|© UNICEF video|
|The ‘avatar’ of Mariel Garcia, UNICEF Voices of Youth representative from Mexico, at the World Fit for Children Festival in Teen Second Life.|
By Rachel Bonham Carter
NEW YORK, USA, 24 January 2007 – Voices of Youth, UNICEF’s own online forum, recently helped reach hundreds of children from around the globe with a groundbreaking project in Teen Second Life, the under-18 corner of the increasingly popular virtual world, Second Life.
In December, Voices of Youth supplied information and helped to educate Teen Second Life participants in a week-long creative festival based on the ‘World Fit for Children’ declaration on child rights. The declaration was adopted at the 2002 United Nations Special Session on Children.
Designed by children and organized by the New York-based non-profit Global Kids on their island within Second Life, the cyber-festival centred on a competition to build virtual structures in response to issues raised by the declaration: HIV/AIDS, education, health and child exploitation and abuse.
Voices of Youth representative Mariel Garcia of Mexico – communicating through her Second Life ‘avatar’ – was on hand to answer participants’ questions in various settings, including a teen forum and even a virtual dance party.
|© UNICEF video|
|A banner in Teen Second Life during the UNICEF/Global Kids World Fit for Children Festival, which engaged hundreds of teens in an online setting.|
‘Good for the community’
Some 50 teenagers joined over a dozen teams to compete in the online building challenge. Their designs included an HIV/AIDS hospital, various school environments and a safe play area. Each entry included interactive information points, where participants could play games or simply click to learn more about issues facing the world’s children.
Three boys from Finland won the first prize of $200 for the school they built, which included virtual post-it notes featuring content from the UNICEF Voices of Youth website. The financial incentive undoubtedly helped to draw almost 1,000 teens to the World Fit for Children competition, but money wasn’t the only appeal.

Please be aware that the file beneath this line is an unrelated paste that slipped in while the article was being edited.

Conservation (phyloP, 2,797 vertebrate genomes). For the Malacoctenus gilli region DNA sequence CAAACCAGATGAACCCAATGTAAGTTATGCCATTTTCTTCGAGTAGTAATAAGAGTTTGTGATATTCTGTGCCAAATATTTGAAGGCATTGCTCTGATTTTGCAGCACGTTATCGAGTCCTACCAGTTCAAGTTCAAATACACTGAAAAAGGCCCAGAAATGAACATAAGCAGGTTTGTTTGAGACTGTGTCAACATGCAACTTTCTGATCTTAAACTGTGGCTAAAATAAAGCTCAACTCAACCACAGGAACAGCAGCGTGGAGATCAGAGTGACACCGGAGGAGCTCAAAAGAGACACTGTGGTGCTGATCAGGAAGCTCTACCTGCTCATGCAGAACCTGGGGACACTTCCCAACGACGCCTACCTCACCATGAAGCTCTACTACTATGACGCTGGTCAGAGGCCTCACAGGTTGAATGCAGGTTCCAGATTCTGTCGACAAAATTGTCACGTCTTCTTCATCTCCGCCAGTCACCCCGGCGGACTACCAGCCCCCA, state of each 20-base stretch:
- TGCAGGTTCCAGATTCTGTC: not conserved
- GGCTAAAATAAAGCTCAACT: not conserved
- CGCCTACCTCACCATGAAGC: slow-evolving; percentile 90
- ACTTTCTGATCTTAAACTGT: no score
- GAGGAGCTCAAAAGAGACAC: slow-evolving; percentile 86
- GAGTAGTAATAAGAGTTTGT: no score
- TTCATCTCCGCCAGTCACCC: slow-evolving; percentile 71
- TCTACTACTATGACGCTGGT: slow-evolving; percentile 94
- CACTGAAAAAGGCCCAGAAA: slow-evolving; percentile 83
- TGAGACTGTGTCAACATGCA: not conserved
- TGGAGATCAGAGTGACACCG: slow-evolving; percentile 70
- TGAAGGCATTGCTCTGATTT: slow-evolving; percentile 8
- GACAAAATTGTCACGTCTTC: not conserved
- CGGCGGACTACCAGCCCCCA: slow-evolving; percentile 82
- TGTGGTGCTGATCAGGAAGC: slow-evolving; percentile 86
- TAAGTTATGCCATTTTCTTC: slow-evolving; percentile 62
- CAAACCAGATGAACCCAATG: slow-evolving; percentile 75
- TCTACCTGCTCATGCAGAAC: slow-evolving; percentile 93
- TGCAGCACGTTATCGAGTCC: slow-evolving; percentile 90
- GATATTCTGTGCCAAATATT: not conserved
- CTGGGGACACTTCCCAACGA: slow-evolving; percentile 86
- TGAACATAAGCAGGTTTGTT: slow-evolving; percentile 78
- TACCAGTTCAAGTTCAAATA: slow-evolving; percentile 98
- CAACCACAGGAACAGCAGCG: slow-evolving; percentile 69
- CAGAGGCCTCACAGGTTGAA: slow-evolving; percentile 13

“I think it’s very interesting, because you wouldn’t think teenagers would take time to do this,” said Nafiza, a 16-year-old participant from New York. “But Second Life is basically a virtual reality game, so they are combining world issues with something we like. It’s like a mental challenge, as well as learning to do something good for the community.”
Voices of Youth’s Mariel hopes the main message the teens have taken away from the week is how to translate their energy into action in the real world.
“I think that many of the children will make donations to organizations they support and start to raise awareness in their schools,” she says. “You don’t have to become a really big organization to fight poverty. You can just try to do something at a local level.”
|© UNICEF video|
|Juho Kuisman and Atte Aderdeen from Finland won $200 in Teen Second Life for building a school in a competition inspired by the ‘World Fit for Children’ declaration on child rights.|
A hands-on approach
Global Kids uses the innovative Teen Second Life community as a forum for engaging youth in activities that develop their leadership skills on global issues, both online and in their daily lives.
“What we find in Teen Second Life is a group of young people who, by the very nature of being there, are learning to take responsibility for their own environment,” says the Online Leadership Programme Director at Global Kids, Barry Joseph. “They literally create the world around them. They create the textures that they walk across. They create the objects, the clothes that they wear.
“Young people in Teen Second Life are ready to help shape the world but don’t have a way to focus it. So what we’re able to offer them is an opportunity not only to meet youth from around the world but also to pull out the issues that they’re all engaging with,” adds Mr. Joseph.
"The workshop and contest on Teen Second Life, in collaboration with Voices of Youth, was a great success,” notes Voices of Youth Assistant Coordinator Kim Baker. “By taking place in virtual reality, it allowed young people the unique opportunity to learn about the World Fit for Children commitment through a hands-on approach."
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